Implementation in the Leaders Organization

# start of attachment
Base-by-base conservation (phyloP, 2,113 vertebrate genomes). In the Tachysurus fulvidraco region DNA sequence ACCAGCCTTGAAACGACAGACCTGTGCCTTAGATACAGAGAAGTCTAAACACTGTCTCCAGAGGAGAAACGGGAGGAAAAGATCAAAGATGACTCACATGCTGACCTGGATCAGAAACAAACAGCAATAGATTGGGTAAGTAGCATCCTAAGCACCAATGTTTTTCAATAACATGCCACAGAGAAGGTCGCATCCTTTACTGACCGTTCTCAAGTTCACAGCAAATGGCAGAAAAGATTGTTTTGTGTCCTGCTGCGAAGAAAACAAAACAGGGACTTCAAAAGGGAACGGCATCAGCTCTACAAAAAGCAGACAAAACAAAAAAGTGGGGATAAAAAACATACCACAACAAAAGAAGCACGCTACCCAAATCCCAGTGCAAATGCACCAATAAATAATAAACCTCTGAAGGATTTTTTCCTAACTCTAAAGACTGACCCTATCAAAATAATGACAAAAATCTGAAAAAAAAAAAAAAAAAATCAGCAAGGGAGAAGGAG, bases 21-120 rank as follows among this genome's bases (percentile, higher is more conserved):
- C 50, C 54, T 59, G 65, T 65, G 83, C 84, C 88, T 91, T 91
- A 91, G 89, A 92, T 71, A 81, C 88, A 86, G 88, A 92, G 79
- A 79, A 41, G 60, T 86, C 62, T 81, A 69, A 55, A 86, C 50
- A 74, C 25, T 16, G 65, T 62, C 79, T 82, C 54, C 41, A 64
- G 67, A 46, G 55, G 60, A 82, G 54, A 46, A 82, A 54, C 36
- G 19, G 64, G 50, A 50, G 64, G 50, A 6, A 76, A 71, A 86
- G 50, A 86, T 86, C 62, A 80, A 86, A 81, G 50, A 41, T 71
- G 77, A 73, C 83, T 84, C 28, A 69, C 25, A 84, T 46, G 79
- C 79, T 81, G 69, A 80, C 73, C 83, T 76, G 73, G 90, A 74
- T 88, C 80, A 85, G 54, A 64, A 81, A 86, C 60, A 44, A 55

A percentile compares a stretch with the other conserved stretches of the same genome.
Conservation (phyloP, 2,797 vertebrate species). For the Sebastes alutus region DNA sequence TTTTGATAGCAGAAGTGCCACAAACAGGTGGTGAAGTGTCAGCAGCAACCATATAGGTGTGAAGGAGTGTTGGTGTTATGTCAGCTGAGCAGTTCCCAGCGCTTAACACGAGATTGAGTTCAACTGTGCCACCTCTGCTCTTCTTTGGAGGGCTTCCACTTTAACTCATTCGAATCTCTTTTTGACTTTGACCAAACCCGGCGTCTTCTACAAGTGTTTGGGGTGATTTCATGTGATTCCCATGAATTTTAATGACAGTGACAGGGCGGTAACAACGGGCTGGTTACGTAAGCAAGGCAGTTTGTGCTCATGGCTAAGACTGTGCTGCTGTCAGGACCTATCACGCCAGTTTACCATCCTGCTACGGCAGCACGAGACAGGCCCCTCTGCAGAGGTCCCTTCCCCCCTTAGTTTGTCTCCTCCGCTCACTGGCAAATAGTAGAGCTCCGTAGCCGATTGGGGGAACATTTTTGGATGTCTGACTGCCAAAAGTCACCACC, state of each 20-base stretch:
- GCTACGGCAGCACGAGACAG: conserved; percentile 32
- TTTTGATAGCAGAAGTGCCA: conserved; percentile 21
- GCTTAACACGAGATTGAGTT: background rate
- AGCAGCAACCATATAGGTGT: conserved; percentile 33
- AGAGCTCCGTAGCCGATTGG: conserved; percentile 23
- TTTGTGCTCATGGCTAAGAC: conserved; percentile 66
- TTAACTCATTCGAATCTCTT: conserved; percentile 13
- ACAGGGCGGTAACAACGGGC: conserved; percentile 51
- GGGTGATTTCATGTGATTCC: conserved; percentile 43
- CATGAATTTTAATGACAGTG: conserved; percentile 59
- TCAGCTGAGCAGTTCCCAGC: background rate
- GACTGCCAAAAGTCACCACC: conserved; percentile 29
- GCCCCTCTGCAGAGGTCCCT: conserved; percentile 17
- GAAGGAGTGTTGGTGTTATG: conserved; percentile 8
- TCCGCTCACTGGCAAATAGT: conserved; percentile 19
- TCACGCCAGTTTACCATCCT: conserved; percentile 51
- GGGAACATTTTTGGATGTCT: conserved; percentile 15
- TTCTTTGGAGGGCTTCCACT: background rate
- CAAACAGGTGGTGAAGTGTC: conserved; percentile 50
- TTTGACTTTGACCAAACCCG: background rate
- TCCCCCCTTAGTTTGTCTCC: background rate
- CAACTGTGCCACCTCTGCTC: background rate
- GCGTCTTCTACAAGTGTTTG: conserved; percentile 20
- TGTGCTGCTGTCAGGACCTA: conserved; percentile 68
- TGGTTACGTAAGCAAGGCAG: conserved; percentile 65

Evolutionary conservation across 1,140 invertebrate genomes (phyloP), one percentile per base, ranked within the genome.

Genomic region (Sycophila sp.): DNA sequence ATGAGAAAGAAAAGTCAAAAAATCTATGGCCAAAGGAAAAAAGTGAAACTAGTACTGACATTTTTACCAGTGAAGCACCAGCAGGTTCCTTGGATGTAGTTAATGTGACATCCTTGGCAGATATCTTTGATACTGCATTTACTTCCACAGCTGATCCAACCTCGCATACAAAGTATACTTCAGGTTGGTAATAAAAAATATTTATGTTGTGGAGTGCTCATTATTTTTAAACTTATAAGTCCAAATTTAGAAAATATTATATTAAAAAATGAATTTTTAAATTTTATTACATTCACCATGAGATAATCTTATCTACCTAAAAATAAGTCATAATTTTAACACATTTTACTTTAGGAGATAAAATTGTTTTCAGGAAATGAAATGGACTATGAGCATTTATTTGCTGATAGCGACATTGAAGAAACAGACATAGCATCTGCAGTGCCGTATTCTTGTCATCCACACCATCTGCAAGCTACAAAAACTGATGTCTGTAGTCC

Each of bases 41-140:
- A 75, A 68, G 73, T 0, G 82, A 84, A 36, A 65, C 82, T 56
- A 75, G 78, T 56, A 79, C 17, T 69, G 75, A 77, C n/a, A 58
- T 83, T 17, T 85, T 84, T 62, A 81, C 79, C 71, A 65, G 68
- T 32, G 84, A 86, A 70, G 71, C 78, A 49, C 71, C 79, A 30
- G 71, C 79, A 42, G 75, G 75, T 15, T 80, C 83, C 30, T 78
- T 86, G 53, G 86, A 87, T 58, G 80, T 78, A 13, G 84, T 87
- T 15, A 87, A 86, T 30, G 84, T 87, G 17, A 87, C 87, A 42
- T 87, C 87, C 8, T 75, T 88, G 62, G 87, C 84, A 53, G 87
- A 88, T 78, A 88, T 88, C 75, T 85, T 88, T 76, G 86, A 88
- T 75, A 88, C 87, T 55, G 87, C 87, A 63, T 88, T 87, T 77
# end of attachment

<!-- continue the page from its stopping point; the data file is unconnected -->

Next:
How did teams get implemented in the Leader’s organization? Were they successful? What could have been done better? (Chapter 10). Chapter 9: Foundations of Group Behavior Chapter 10: Understanding Work Teams Where Have We Been? Last week, we examined motivational concepts and applications in great depth. We enjoyed enlightening discussions about how motivation can be applied to individuals and groups for achieving organizational goals. It was your sharing of personal experiences and feelings that enhanced our learning experience.Where Have We Been? Last week, we examined motivational concepts and applications in great depth. We enjoyed enlightening discussions about how motivation can be applied to individuals and groups for achieving organizational goals. It was your sharing of personal experiences and feelings that enhanced our learning experience. Where Are We Headed? This week, we cross out of the realm of the individual and into the realm of the team. Our TCO this week focuses on group dynamics and decision making, and there is no better organizational framework to explore those topics than the team. Just as there are multiple flavors of motivational theories, there are also multiple types of teams that can be brought together formally or informally for a host of reasons. Despite potentially disparate goals and objectives, most teams have a similar developmental cycle, and there are a few basic keys to success. Our readings, not surprisingly, start with the review of the group’s behavior and how individuals within an organization traditionally interact with one another. Of particular note early in the reading is the explanation of social network analysis and how analyzing the informal groups and communication channels within an organization may frequently tell you more about how work actually gets accomplished than a study of formally sanctioned groups and teams. Our weekly lesson highlights virtual teams, which have an increasingly greater relevance in today’s workplace (and classroom). Our second chapter examines the critical skill of communication. As we all would agree, there is no substitute for good communication. If the organization’s strategic plan can not be completely communicated to everyone in the organization, then success can not be realized. We will discuss organizations that do this very well and unfortunately, some that do not.
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